Tinseltown Talks: No, Timmy never fell down a well
It’s one of those Hollywood legends that doesn’t seem to die, even after Jon Provost - who played young Timmy Martin for 7 years in the popular CBS series “Lassie” - penned his 2009 memoir disproving the myth. Its tongue-in-cheek title is “Timmy’s in the Well: The Jon Provost Story.”
“When I wrote my autobiography with my wife Laurie, I looked through the synopsis of all 249 half-hour episode scripts and there was no mention of Timmy ever falling into a well,” said Provost in an interview from his home north of San Francisco. “We just don’t know where that came from.”
Provost’s character may have never tumbled down a well, but he did fall out of the sky on several occasions, the first being in the gripping 1956 disaster movie “Back from Eternity” where he crash-landed in the South American jungle.
“It’s an excellent movie and still holds up today,” said Provost, who turned 5 during shooting, which including filming in a studio mockup aircraft and being subjected to simulated thunder, lightning and violent rocking to mimic the crash-inducing storm.
“As a child, I was intrigued by all those special effects and knew they weren’t real, so it didn’t scare me at all,” he said. “I always became friends with the special effects men and especially loved it when they blew stuff up - what kid wouldn’t?”
With an all-star cast including Robert Ryan, Rod Steiger and Gene Barry, one cast mate stood out.
“Beautiful Anita Ekberg befriended me on the first day,” he recalled. “She was hugging me and let me sit on her lap and it would continue like that the whole time we were shooting.
“After the first couple of days, some of the crew members came up to me and said, ‘Hey kid, we’ll give you five bucks to trade places.’ I didn’t have a clue what they were talking about then, but I sure do now!”
It didn’t take long for Provost to plummet from the sky again. In 1957, he appeared in “Escapade in Japan” where he was rescued after another plane crash, this time off the coast of Japan.
“It was the first movie filmed in Japan after World War II, only a decade after the U.S. dropped atomic bombs on the country, so it was a landmark movie,” he explained. And surprisingly, perhaps, he says the locals welcomed the Americans.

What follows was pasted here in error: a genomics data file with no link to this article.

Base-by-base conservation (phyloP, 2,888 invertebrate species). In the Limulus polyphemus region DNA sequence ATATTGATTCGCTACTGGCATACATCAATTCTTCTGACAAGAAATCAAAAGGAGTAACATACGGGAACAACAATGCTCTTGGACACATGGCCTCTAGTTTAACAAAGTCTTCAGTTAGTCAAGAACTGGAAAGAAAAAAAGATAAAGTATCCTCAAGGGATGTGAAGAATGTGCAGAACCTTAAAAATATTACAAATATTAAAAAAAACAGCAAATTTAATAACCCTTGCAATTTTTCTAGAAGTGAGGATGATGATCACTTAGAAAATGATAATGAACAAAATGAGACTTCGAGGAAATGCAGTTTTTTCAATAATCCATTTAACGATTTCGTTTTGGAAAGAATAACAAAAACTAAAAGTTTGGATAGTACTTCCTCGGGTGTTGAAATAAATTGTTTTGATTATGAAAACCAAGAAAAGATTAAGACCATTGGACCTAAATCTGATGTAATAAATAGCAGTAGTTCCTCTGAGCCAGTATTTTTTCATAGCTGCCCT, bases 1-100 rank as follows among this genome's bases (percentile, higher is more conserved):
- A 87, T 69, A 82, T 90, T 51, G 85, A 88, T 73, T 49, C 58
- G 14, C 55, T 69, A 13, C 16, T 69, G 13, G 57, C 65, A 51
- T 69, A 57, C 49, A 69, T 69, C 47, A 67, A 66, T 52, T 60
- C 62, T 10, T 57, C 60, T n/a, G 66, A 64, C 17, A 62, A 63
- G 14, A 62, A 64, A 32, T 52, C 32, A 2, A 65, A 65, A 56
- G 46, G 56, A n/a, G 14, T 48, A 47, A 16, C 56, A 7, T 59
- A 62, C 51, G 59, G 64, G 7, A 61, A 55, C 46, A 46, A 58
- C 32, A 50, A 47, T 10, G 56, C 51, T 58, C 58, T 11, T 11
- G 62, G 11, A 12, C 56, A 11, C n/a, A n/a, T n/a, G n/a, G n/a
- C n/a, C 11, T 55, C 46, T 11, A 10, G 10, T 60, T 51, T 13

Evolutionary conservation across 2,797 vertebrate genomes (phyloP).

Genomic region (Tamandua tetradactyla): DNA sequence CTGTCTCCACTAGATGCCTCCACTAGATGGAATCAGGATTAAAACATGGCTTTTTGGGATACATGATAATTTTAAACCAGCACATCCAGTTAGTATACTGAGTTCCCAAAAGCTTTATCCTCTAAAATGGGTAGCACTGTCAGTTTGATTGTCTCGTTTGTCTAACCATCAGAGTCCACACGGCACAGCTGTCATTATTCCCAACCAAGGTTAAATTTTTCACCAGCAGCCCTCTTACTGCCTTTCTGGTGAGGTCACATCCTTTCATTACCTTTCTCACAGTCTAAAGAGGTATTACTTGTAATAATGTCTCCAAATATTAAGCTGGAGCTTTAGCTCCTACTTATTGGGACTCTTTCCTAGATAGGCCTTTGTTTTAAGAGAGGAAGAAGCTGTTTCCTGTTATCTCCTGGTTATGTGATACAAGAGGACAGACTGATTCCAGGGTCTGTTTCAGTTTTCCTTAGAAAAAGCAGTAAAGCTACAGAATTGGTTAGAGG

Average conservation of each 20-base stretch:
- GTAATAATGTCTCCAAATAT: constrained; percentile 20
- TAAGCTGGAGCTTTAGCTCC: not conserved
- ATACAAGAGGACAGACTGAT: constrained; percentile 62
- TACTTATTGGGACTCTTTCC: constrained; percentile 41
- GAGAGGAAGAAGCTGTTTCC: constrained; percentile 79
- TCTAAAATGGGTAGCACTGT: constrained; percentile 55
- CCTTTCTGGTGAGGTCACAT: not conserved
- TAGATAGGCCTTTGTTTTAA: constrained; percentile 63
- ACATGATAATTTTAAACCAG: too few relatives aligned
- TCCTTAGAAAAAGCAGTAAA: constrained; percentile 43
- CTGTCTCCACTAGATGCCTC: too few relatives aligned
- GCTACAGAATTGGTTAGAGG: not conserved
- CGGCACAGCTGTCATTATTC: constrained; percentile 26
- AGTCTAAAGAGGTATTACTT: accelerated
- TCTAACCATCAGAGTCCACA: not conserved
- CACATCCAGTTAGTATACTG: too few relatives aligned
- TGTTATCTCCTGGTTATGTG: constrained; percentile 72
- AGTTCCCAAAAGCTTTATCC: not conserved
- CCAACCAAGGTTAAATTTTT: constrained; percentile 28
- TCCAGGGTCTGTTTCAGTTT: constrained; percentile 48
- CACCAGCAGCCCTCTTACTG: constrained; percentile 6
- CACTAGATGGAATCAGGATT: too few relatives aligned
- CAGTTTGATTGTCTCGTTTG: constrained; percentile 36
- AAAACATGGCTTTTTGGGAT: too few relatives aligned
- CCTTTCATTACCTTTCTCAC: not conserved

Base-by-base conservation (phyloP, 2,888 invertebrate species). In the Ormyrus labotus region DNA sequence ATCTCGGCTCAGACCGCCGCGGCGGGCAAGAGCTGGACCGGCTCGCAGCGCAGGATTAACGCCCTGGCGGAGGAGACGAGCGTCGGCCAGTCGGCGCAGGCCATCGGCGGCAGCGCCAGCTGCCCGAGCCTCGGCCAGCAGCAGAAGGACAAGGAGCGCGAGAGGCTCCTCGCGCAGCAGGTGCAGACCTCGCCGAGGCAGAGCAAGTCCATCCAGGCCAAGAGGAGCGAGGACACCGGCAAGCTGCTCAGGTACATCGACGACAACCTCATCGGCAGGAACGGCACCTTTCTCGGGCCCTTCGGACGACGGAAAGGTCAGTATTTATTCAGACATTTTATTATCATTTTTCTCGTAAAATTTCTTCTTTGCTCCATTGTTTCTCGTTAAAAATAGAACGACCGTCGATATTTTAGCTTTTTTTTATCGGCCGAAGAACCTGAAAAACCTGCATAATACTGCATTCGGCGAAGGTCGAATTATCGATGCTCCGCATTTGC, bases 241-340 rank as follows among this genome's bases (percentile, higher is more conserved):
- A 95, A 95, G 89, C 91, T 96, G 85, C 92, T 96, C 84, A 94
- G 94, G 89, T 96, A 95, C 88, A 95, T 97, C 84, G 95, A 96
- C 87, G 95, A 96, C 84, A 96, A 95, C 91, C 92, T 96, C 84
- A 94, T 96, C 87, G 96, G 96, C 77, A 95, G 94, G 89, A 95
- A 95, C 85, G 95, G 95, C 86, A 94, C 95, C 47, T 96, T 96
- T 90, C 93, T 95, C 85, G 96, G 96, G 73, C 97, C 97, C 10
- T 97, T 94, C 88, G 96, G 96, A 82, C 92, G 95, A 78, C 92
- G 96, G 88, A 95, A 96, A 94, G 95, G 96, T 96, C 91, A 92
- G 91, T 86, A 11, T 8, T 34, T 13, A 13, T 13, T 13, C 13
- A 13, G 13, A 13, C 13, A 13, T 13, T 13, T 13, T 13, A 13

“My mother and I spent three-and-a-half months in Japan and the people were lovely to us. I was real blonde at the time and my mother was a beautiful woman with blonde hair and the Japanese people were so intrigued by the color of our hair. So everywhere we went we were just swarmed, but in a nice and loving way.”
Another near Hollywood disaster for Provost was actually in an episode of “Lassie” where Timmy and his faithful canine companion accidentally fly off in a hot air balloon only to come crashing down safely in pine trees. So with all those unpleasant aviation experiences for a young boy, did it make him leery about flying?
“Not at all,” said Provost, laughing. “But it’s funny, my father was an aeronautical engineer who designed airplanes. He had his own aircraft, but when my parents got married she made him quit flying because she thought it was too dangerous!”
Young Jon’s mother put more pressure on her husband later, when the popularity of their son’s TV series grew.
“We didn’t even own a television when I started the show,” recalled Provost. “I was on ‘Lassie’ for a year before my mother convinced my father that he needed to buy a TV to see his son is on television every Sunday night. My dad’s initial response was ‘We’ll just go over to Bob’s house and watch it.’ But mom said no to that and bought one.”
A frequent guest at autograph shows and classic film/TV events, Provost says he still gets asked the same questions about “Lassie” a lot.
“One big question is about the dogs. People have the perception that we had three or four dogs on the set at the same time to do different things, but that was not the case. Rudd Weatherwax, Lassie’s owner and trainer, would only allow one real Lassie on the set at a time, although Lassie did have a double that was used for long shots like running, climbing or swimming.”
Provost worked with three different Lassies during his time on the show. “One was the son of the original for one year, his son for one year, and then the great-grandson for five years. He and I bonded and I really love that last dog.”
He even had his own Lassie.
“During the first year, Rudd Weatherwax said if I was kind to the dog - not pull his tail or try to ride him, etc. - he would give me a Lassie puppy for my eighth birthday, which he did, and I named him Rudd!”
And these days, with the ever-informative internet, he says most people know all the dogs were males rather than the females portrayed in the series.
Then there’s the persistent question of Timmy in the well, which he says still comes up.
“That one will follow me forever!”
Nick Thomas teaches at Auburn University at Montgomery, Ala., and has written features, columns, and interviews for over 750 magazines and newspapers. See www.getnickt.org.